This is something to that bothers me about mass immigration and this desire to assimilate the West with all the peoples of the world? It must come as a terrible shock to Afgani’s like for example to immigrant to the West would be like entering a heaven on earth which surely must engender some serious and dangerous emotions within the human heart.
Back to the future indeed!
West is scrared that China will be succesful. This is why these humanitarian imperialisti are so confused now.
It maybe that some are afraid of China’s economic growth and China’s vast potential but the Chinese are afraid as well. The have not solved the ‘Malacca Dilemma,’ (马六甲困境) as of today. Sure the Chinese have their Belt and Road initiative, and are working on a deep water port in Gwadar (among other projects) but these are someway from completion. Hence the ” pivot” under Obama. The wild card is Israel. If they push ahead with the war they want with Iran every plan for every major power will be upset. A major war in the middle east is likely to be undesired by every party except the Jewish state. If Iran develops nuclear weapons and a means to deliver them, Israel’s hegemony in the region is history. Where do you place your bets?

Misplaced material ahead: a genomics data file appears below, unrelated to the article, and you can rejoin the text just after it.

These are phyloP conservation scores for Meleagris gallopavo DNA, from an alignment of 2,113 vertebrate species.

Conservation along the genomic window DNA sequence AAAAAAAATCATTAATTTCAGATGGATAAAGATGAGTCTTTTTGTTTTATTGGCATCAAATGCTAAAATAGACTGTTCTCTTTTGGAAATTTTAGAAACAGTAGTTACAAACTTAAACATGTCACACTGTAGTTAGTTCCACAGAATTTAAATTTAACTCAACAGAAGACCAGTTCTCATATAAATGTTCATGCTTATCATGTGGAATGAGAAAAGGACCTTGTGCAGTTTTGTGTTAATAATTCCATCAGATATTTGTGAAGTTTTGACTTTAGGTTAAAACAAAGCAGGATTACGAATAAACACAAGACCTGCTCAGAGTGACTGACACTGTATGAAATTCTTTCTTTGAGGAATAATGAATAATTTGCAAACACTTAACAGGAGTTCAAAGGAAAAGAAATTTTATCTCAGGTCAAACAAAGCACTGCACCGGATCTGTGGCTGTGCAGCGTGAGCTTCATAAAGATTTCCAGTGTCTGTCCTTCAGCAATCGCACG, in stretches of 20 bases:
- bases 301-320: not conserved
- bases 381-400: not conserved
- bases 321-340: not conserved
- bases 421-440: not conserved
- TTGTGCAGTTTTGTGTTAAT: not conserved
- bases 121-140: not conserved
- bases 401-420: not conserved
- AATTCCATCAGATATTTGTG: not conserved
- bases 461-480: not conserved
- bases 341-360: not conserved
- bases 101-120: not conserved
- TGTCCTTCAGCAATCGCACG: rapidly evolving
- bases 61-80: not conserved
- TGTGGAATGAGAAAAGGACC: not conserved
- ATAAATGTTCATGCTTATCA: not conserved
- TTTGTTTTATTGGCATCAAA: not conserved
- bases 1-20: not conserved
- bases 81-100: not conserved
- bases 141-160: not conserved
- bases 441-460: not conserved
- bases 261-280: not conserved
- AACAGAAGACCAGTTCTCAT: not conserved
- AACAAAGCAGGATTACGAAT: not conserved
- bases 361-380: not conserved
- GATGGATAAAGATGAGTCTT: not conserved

What we see unfold now is what pretty much of the West’s 99% were too arrogant and dumbed down in order to even entertain the possibility of it. Now some are in a state of shock — better believe me. Yesterday, I visited a Swedish blog where the ”top-notch” fans of Liberal Imperialism here were posting all kinds of incoherent drivel in a state of utter madness. It’s so sweet when their yelling, raging, and fuming are genuine, driven by real pain.